“Is There Anybody There?”: Engaging With Open University Distance Learners

“Is There Anybody There?”: Engaging With Open University Distance Learners

Helen Clough (The Open University, UK) and Karen Foley (The Open University, UK)
DOI: 10.4018/978-1-5225-8097-3.ch010
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The Open University (UK) Library supports its distance-learning students with interactive, real-time events on social media. In this chapter the authors take a case study approach and concentrate on the examples of Facebook and Livestream to illustrate how live engagement events on social media have helped to build communities of learners in spaces they already occupy, raise the visibility of the library's services and resources with staff and students, and foster collaboration with other departments, while also being effective mechanisms for instruction. The chapter concludes with the library's plans for the future and recommendations for other academic libraries wishing to run live engagement events on social media.
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The Open University UK (OUUK) is, in terms of student numbers, the largest academic institution in the United Kingdom (UK), and the UK’s only university dedicated to distance learning, with 174,000 students, most of whom are studying part-time. The vast majority of undergraduate qualifications have no prerequisite study requirements, which appeals to students who had poor experiences of secondary education, those who were not able to access higher education in early adulthood, or those who have disabilities that prevent them from studying on campus at a brick university (The Open University, 2018a).

The OUUK Library was set up at the same time as the university to support the research and teaching needs of academic staff on campus, with a physical building (shown in Figure 1) and print resources that only students who chose to travel to the campus could access. In addition to the physical library, an online library was launched in 2000. Prior to that time, OUUK students were provided with all of the content they needed to complete their studies via television and radio broadcasts, videos and DVDs, and printed module material; there was no requirement to search for external content, and therefore no tradition of academic library use.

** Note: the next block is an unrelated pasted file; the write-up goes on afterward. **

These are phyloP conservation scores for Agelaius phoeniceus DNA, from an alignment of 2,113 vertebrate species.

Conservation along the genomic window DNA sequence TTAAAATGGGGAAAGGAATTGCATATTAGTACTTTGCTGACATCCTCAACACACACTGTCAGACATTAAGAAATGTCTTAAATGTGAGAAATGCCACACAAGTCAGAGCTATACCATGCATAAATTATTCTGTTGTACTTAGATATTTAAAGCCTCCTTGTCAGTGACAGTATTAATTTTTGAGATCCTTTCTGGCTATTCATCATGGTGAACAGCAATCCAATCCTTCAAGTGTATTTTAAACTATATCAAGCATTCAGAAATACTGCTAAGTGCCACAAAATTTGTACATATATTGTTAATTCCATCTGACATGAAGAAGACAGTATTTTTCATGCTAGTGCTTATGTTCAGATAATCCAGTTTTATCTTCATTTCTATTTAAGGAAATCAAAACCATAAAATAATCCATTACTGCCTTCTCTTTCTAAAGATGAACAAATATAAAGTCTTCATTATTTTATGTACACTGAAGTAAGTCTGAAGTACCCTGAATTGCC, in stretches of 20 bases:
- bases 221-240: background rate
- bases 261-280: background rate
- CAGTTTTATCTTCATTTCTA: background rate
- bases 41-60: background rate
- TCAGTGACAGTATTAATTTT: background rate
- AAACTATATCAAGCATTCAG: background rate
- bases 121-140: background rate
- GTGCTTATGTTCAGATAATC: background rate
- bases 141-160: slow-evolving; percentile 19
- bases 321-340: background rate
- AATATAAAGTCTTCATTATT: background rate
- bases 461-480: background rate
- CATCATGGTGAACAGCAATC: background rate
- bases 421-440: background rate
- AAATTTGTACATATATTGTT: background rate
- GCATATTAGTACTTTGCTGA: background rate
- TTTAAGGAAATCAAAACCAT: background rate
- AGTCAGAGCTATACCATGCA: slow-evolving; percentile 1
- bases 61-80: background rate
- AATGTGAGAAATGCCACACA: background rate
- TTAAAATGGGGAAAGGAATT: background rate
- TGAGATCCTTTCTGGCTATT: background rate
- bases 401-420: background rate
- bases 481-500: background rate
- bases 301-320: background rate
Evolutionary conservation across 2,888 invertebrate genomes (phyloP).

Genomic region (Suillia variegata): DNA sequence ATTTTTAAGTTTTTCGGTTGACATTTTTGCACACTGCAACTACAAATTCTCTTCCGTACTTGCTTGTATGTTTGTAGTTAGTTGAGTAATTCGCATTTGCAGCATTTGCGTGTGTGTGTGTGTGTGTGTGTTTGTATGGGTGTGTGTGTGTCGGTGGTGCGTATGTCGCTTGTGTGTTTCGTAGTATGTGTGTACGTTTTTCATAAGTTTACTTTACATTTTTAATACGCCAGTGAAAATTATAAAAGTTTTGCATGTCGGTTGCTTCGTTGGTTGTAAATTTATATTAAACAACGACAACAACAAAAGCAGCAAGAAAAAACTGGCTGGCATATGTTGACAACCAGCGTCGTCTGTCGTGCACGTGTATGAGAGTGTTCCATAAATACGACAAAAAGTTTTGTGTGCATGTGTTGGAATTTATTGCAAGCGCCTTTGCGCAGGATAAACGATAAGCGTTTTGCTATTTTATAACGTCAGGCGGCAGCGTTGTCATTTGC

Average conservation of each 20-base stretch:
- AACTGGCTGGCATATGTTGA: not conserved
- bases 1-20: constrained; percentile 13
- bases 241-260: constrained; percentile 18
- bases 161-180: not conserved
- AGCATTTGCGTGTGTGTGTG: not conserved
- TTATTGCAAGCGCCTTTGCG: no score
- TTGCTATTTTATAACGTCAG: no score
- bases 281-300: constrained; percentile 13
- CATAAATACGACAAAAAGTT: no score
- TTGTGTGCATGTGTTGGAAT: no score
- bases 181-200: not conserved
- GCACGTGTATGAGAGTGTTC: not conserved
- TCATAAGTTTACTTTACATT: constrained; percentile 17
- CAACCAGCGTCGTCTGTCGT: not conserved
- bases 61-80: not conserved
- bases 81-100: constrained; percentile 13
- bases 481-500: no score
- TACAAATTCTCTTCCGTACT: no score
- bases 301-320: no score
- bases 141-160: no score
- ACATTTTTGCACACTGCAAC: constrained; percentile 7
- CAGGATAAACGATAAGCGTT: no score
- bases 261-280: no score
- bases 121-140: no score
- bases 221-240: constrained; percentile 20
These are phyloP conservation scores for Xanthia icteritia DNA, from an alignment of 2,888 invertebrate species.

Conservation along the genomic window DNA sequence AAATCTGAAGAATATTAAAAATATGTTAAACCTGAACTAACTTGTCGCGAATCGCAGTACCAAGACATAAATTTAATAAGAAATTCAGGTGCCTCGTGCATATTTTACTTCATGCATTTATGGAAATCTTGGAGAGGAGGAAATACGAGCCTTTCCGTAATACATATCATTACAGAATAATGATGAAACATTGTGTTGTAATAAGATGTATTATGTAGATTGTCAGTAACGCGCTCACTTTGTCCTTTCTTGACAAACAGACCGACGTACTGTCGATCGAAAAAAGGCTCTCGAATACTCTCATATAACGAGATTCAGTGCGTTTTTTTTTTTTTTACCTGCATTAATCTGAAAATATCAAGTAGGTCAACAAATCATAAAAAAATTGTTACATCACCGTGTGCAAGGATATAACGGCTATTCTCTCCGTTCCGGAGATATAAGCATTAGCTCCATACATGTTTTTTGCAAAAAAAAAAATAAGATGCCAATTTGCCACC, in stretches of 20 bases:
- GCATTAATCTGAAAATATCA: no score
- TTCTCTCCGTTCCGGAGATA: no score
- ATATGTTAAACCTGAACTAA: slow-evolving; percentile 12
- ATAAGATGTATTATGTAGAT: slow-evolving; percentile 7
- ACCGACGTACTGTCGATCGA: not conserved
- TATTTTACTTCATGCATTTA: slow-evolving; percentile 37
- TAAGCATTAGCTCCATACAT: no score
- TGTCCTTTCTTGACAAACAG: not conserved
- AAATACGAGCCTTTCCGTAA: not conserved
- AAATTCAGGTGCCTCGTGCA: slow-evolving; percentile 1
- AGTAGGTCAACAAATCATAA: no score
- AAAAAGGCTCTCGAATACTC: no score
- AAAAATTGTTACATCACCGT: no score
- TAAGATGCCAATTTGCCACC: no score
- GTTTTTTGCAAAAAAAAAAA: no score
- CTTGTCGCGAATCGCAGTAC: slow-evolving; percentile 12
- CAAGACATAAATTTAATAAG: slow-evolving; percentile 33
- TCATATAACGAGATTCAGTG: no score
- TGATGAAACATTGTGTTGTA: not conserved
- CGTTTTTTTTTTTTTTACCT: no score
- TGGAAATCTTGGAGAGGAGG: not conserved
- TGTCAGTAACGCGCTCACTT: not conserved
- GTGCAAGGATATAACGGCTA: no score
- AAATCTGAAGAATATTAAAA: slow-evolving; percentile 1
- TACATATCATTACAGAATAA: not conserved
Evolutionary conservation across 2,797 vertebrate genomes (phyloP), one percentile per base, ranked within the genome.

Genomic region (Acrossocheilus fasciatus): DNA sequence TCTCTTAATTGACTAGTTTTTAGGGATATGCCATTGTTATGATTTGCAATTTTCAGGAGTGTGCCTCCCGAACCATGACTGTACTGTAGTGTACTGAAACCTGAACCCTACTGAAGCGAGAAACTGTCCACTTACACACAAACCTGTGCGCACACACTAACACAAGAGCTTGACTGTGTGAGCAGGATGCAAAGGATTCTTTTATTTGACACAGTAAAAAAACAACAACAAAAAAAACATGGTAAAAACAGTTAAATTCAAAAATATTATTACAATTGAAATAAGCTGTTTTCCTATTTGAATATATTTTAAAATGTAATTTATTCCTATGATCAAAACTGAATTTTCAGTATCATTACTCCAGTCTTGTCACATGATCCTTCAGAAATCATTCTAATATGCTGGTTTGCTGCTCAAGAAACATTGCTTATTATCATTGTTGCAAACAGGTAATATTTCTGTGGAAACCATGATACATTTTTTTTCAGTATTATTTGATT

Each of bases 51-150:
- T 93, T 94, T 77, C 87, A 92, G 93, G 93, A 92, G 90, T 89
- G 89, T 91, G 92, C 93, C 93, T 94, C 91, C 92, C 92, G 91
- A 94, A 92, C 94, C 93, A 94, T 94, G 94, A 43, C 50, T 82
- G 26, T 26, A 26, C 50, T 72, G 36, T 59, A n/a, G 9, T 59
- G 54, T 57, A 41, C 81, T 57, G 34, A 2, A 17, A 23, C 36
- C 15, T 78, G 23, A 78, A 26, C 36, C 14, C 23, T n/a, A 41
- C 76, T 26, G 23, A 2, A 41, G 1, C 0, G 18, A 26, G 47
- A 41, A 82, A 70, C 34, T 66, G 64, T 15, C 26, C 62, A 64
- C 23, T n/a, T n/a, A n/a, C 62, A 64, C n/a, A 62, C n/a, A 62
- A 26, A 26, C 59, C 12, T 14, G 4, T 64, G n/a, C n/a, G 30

As a digital institution, the OUUK uses a range of online platforms to connect with students. The virtual learning environment (VLE) is the main way to access module material, and Adobe Connect is used for tutorials. Livestream, a service that allows customers to broadcast live video content through the Internet, is also used, and the OUUK is active on social media in a number of ways. Facebook and Twitter are the most used social media platforms, and in addition to the institutional accounts, some of the faculties and support services – such as the Careers and Employability Service and the Library – have their own accounts. The Library was an early adopter of social media both within the institution and across the UK higher education sector, and has a culture of experimenting with online technologies in order to reach out to students. The main driver for this is to raise the visibility of the Library and offer support and teach library skills to students in the online spaces they occupy, such as Facebook. There is an additional institutional driver of building communities of students in order to combat the isolation of distance learning and improve retention and progression. An added benefit of being innovative in order to raise the visibility of the Library with students is that this also raises the Library’s profile across the institution and fosters collaboration with faculties and other professional service departments; indeed, the authors first met each other via working together on a Livestream event! Social media as a mechanism for teaching library skills is evidenced throughout this chapter; and the question about whether or not it is an effective one is identified as an area for potential future research.

The online library has opened up opportunities for embedding online library resources and information literacy skills into the OUUK curriculum. The authors touch on this aspect of the service, but the main focus of this chapter is on how the Library has had to think creatively in order to support and engage with students whose experience of the Library is as a virtual entity (if they are aware of its existence at all). It adopts a case study approach drawn from the OUUK Library’s use of Facebook and involvement with the institution’s Student Hub Live Livestream events, and addresses the following objectives:

  • Reaching out to distance learners in spaces they occupy

  • Building communities of learners

  • Raising the visibility of the Library’s services and resources

  • Fostering collaboration with other departments.

Figure 1.

Library building at The Open University campus in Milton Keynes, UK

Source: Helen Clough

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